She starts shaking; until the end of this scene she keeps walking unrestrained, and repeats the above-mentioned words either too loud or too quiet. Neda hugs her, caressing and comforting her...
NEDA: I knew it!...No, granny, I won't trim your ears, I was only joking.
She tries to make her sit down, caressing her on the head. All of a sudden, Granny starts watching Neda fixedly as if in a moment of revelation.
GRANNY: Tell your mother to chop the raisins really fine before putting them into the filling, she shouldn't put them as they are - theyÒll lose their flavour!...
ZARA: (from the kitchen) Tell her I don't need her lessons how to cook dolmas! One day she would rise from the dead to give me orders!
Zara goes to the kitchen.
ZARA: No "mom"! Give her the medication!
NEDA: Mom hasn't started cooking the dolmas yet, we're waiting for Naum!
GRANNY: Is he the one to cook?...The marriage bed!... Tri!... Tri!... Tri!...
Ignat enters, carrying the boxes with the Christmas decorations. Leaves them by the Christmas tree.
IGNAT: So, sheÒs started cooking! The whole place smells of dolmas! You should close the kitchen door when you cook dolmas!
NEDA: Naum asked to wait for him before we start any preparations for tonight.
ZARA: Then he shouldnÒt be running after that little slut all day long.
IGNAT: Who's she?
ZARA: The one with the bird-like eyes and the short fingers.
ZARA: Miaowing when she speaks. Hellooww, Nauuum?...Hello, Naum?
NEDA: So what?
ZARA: She's like a snivel.
NEDA: What if he's in love with her?
ZARA: Can you imagine? He asked me if we could invite her over for Christmas Eve.
NEDA: And what did you say?
ZARA: He left before I told him anything.
NEDA: I can imagine the look you gave him.
ZARA: On top of everything, her legs are short.
NEDA: What if some day, I fall in love and want to invite someone to dinner?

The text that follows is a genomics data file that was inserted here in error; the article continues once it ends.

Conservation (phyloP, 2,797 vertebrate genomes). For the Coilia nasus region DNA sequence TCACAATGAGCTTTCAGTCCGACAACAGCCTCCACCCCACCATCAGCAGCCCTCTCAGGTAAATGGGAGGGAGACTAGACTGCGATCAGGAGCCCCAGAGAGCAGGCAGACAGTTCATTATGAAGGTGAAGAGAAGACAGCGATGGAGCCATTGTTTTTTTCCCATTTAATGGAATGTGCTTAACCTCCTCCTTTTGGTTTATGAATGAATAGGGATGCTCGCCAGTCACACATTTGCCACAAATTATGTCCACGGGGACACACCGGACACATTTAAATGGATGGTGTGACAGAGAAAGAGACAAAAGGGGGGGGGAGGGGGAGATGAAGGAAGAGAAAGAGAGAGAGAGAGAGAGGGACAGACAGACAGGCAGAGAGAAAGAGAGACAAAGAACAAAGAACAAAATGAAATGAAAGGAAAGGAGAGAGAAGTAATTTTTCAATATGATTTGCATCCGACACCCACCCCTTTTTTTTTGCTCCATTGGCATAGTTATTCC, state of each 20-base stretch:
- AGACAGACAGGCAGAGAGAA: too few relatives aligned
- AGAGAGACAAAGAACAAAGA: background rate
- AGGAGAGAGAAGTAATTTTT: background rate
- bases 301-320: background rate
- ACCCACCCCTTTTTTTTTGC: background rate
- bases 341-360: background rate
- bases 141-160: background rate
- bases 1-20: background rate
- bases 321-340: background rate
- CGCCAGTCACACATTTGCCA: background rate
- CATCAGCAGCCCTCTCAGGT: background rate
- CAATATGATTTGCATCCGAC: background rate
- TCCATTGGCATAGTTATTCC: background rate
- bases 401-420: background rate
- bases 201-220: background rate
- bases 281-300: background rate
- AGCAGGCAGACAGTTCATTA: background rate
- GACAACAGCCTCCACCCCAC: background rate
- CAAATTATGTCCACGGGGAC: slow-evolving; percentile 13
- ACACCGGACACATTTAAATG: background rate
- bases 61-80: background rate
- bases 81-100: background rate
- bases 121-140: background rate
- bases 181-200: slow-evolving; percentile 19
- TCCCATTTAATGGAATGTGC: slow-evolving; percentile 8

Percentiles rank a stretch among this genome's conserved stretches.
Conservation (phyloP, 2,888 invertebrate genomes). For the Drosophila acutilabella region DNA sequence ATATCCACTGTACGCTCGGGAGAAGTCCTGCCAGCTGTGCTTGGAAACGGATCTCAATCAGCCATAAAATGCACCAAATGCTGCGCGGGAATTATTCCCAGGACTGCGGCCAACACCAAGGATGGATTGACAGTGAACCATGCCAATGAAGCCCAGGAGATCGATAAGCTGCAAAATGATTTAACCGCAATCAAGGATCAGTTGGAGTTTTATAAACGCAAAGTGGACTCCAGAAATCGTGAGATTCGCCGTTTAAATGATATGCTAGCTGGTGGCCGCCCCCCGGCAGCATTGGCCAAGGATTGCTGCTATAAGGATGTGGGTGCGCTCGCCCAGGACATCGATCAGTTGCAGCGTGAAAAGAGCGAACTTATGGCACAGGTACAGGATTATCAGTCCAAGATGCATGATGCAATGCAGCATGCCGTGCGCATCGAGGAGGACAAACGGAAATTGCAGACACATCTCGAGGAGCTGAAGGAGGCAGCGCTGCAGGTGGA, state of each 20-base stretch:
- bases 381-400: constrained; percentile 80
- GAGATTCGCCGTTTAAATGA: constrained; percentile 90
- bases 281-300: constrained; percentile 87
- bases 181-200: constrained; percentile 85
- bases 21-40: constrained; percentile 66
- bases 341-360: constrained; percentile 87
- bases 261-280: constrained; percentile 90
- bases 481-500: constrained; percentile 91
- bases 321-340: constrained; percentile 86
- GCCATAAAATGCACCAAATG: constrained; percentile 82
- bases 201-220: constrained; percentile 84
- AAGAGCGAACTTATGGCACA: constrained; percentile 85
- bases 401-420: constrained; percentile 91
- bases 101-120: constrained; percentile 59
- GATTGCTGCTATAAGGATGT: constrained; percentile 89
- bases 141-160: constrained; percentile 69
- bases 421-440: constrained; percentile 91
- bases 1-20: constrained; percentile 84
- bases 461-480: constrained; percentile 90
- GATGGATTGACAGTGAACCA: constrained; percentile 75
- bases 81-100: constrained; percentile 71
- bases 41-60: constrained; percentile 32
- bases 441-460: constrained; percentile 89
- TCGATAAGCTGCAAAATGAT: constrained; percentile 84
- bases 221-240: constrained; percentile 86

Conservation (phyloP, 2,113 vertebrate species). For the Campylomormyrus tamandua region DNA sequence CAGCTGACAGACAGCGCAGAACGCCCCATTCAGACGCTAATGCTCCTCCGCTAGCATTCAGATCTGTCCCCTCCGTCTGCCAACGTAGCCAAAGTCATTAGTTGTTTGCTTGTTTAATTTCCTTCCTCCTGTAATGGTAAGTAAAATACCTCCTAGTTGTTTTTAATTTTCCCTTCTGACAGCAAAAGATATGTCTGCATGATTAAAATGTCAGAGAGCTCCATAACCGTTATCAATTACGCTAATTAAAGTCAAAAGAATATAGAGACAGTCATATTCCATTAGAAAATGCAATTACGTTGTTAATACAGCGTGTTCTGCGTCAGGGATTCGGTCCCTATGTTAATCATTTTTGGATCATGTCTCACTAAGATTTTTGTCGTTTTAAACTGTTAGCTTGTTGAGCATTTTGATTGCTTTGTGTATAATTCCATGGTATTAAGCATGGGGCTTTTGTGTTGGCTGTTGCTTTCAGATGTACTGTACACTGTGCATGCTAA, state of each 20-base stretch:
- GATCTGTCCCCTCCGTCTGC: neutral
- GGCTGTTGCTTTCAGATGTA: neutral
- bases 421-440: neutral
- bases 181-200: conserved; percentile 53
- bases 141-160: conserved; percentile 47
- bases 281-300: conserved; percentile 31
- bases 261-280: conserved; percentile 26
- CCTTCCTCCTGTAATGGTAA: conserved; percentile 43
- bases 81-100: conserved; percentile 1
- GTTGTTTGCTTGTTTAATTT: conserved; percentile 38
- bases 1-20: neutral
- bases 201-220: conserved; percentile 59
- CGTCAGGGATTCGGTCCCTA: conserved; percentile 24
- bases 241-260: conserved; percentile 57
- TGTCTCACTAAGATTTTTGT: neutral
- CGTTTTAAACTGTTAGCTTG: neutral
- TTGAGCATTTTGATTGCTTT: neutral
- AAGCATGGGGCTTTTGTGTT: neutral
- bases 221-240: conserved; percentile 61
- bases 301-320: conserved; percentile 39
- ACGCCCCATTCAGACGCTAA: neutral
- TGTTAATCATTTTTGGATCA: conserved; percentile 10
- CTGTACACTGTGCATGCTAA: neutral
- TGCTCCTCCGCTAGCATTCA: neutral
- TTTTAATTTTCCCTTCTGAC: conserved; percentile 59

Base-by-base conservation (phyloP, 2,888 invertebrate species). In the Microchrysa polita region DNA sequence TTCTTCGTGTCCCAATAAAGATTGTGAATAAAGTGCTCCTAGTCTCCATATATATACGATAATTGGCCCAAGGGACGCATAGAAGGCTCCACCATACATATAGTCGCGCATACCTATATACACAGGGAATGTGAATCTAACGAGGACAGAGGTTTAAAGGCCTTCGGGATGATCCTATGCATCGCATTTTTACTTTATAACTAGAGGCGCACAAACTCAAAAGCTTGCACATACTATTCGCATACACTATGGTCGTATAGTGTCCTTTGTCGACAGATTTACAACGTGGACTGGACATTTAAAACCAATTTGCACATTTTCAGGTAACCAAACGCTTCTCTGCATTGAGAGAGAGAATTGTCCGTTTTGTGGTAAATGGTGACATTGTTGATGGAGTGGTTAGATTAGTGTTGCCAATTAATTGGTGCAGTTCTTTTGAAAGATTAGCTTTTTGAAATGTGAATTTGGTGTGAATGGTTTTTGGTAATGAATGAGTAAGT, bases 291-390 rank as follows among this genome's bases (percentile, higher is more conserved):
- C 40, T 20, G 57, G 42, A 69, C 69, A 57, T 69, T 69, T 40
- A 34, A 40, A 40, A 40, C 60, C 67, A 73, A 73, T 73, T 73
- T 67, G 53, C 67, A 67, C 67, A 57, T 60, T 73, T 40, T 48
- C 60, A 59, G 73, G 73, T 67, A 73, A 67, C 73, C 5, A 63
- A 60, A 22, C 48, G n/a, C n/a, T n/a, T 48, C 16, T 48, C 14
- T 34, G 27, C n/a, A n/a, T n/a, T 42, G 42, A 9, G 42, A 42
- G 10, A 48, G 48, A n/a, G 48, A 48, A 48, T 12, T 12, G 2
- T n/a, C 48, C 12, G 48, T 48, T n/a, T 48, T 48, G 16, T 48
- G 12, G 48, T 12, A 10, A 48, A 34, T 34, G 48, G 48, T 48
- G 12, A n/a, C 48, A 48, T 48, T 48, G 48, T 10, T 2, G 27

NEDA: Yes, me. Is that impossible?
ZARA: Of course, not. But it depends.
NEDA: On what?
ZARA: On many things.
NEDA: Do you know what a person should be like in order to get invited here to dinner?
ZARA: No, I don't.
NEDA: Superintelligent, with a solid profession and good manners, having no communists among his relatives, elegant, well-bred, fluent in at least two languages...
ZARA: Your irony is irrelevant.
NEDA: That's my dream.
NEDA: What a smart kid I am!
ZARA: I beg your pardon?
NEDA: Why don't you go with daddy to the country to make love?
ZARA: How dare you speak like that!
IGNAT: You see, Neda, thatÒs why we never go to the country.
Ignat sits in the armchair. Neda sits in his lap, they embrace.
NEDA: I love you so much, daddy.
They remain seated like that, intertwined as Zara's voice is heard from the kitchen.
ZARA: One should have some respect for one's mother!...The more you give, the less gratitude you get! That's what has come out of his upbringing! Nothing else! If that could be called upbringing at all! Instead of having cleaned the dining room! Instead of helping out a bit! (She appears at the door, sees Neda and Ignat smiling and holding each other tightly, and gets really mad.) You could have at least given your granny the medication! You, impudent girl!...Sloppy!...
Neda goes out. Zara sits opposite Ignat, staring fixedly at him. A long pause.
ZARA: Now, what do you want?...Why are you staring at me like that?...Why do you stare and keep silence?
IGNAT: Why didn't you let Naum invite her?
ZARA: Because I don't like her.
IGNAT: You don't like anyone!